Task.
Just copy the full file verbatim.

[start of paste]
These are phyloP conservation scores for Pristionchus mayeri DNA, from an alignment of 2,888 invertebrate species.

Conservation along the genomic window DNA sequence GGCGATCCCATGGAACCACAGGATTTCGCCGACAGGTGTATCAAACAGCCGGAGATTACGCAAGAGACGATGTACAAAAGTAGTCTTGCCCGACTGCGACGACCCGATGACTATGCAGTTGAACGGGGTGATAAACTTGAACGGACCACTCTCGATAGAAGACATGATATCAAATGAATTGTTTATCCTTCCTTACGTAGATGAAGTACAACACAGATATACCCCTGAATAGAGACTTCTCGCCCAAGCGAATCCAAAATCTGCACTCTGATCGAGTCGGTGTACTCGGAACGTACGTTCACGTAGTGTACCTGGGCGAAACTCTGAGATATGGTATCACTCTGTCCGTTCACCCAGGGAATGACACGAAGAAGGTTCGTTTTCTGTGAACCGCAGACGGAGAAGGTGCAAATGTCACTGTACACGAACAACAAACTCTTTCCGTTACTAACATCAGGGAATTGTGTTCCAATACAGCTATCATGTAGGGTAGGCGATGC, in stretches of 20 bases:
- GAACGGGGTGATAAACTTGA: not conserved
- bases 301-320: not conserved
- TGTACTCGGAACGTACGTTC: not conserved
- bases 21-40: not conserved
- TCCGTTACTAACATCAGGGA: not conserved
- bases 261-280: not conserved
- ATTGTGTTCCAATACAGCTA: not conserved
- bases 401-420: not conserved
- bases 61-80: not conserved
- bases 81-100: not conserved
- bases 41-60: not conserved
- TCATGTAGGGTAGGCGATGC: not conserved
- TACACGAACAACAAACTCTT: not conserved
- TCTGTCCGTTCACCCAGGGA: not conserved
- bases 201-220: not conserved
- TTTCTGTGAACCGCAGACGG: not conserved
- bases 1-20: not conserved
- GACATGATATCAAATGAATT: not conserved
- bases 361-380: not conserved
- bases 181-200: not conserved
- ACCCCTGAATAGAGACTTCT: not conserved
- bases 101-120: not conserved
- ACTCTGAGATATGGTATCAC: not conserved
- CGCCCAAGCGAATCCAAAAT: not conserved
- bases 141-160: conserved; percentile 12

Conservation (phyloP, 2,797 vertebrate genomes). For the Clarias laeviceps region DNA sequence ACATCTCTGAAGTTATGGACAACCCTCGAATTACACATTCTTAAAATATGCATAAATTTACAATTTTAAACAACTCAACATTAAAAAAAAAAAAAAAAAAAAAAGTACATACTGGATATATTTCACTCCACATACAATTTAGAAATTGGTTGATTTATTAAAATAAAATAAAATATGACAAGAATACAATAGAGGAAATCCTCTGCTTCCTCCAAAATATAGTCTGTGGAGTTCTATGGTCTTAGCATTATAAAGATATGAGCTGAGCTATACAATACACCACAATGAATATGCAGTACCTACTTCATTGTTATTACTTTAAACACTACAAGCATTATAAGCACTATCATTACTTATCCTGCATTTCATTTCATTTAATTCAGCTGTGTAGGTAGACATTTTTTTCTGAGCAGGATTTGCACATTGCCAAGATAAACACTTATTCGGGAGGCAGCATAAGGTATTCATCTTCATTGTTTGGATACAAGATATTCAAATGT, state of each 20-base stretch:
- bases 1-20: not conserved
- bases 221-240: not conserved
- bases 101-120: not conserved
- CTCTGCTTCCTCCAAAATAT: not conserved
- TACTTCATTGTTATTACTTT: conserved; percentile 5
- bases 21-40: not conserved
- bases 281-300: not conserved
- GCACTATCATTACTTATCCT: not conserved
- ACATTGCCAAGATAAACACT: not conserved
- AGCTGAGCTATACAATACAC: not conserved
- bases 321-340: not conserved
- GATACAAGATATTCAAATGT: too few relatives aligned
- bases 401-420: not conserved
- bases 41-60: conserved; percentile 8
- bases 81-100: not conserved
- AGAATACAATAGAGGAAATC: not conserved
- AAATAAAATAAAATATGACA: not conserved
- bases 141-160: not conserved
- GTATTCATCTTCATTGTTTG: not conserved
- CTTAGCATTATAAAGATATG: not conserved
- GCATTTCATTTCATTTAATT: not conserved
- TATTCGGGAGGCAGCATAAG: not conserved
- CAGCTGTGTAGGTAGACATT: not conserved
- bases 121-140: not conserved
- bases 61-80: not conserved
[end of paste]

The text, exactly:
These are phyloP conservation scores for Pristionchus mayeri DNA, from an alignment of 2,888 invertebrate species.

Conservation along the genomic window DNA sequence GGCGATCCCATGGAACCACAGGATTTCGCCGACAGGTGTATCAAACAGCCGGAGATTACGCAAGAGACGATGTACAAAAGTAGTCTTGCCCGACTGCGACGACCCGATGACTATGCAGTTGAACGGGGTGATAAACTTGAACGGACCACTCTCGATAGAAGACATGATATCAAATGAATTGTTTATCCTTCCTTACGTAGATGAAGTACAACACAGATATACCCCTGAATAGAGACTTCTCGCCCAAGCGAATCCAAAATCTGCACTCTGATCGAGTCGGTGTACTCGGAACGTACGTTCACGTAGTGTACCTGGGCGAAACTCTGAGATATGGTATCACTCTGTCCGTTCACCCAGGGAATGACACGAAGAAGGTTCGTTTTCTGTGAACCGCAGACGGAGAAGGTGCAAATGTCACTGTACACGAACAACAAACTCTTTCCGTTACTAACATCAGGGAATTGTGTTCCAATACAGCTATCATGTAGGGTAGGCGATGC, in stretches of 20 bases:
- GAACGGGGTGATAAACTTGA: not conserved
- bases 301-320: not conserved
- TGTACTCGGAACGTACGTTC: not conserved
- bases 21-40: not conserved
- TCCGTTACTAACATCAGGGA: not conserved
- bases 261-280: not conserved
- ATTGTGTTCCAATACAGCTA: not conserved
- bases 401-420: not conserved
- bases 61-80: not conserved
- bases 81-100: not conserved
- bases 41-60: not conserved
- TCATGTAGGGTAGGCGATGC: not conserved
- TACACGAACAACAAACTCTT: not conserved
- TCTGTCCGTTCACCCAGGGA: not conserved
- bases 201-220: not conserved
- TTTCTGTGAACCGCAGACGG: not conserved
- bases 1-20: not conserved
- GACATGATATCAAATGAATT: not conserved
- bases 361-380: not conserved
- bases 181-200: not conserved
- ACCCCTGAATAGAGACTTCT: not conserved
- bases 101-120: not conserved
- ACTCTGAGATATGGTATCAC: not conserved
- CGCCCAAGCGAATCCAAAAT: not conserved
- bases 141-160: conserved; percentile 12

Conservation (phyloP, 2,797 vertebrate genomes). For the Clarias laeviceps region DNA sequence ACATCTCTGAAGTTATGGACAACCCTCGAATTACACATTCTTAAAATATGCATAAATTTACAATTTTAAACAACTCAACATTAAAAAAAAAAAAAAAAAAAAAAGTACATACTGGATATATTTCACTCCACATACAATTTAGAAATTGGTTGATTTATTAAAATAAAATAAAATATGACAAGAATACAATAGAGGAAATCCTCTGCTTCCTCCAAAATATAGTCTGTGGAGTTCTATGGTCTTAGCATTATAAAGATATGAGCTGAGCTATACAATACACCACAATGAATATGCAGTACCTACTTCATTGTTATTACTTTAAACACTACAAGCATTATAAGCACTATCATTACTTATCCTGCATTTCATTTCATTTAATTCAGCTGTGTAGGTAGACATTTTTTTCTGAGCAGGATTTGCACATTGCCAAGATAAACACTTATTCGGGAGGCAGCATAAGGTATTCATCTTCATTGTTTGGATACAAGATATTCAAATGT, state of each 20-base stretch:
- bases 1-20: not conserved
- bases 221-240: not conserved
- bases 101-120: not conserved
- CTCTGCTTCCTCCAAAATAT: not conserved
- TACTTCATTGTTATTACTTT: conserved; percentile 5
- bases 21-40: not conserved
- bases 281-300: not conserved
- GCACTATCATTACTTATCCT: not conserved
- ACATTGCCAAGATAAACACT: not conserved
- AGCTGAGCTATACAATACAC: not conserved
- bases 321-340: not conserved
- GATACAAGATATTCAAATGT: too few relatives aligned
- bases 401-420: not conserved
- bases 41-60: conserved; percentile 8
- bases 81-100: not conserved
- AGAATACAATAGAGGAAATC: not conserved
- AAATAAAATAAAATATGACA: not conserved
- bases 141-160: not conserved
- GTATTCATCTTCATTGTTTG: not conserved
- CTTAGCATTATAAAGATATG: not conserved
- GCATTTCATTTCATTTAATT: not conserved
- TATTCGGGAGGCAGCATAAG: not conserved
- CAGCTGTGTAGGTAGACATT: not conserved
- bases 121-140: not conserved
- bases 61-80: not conserved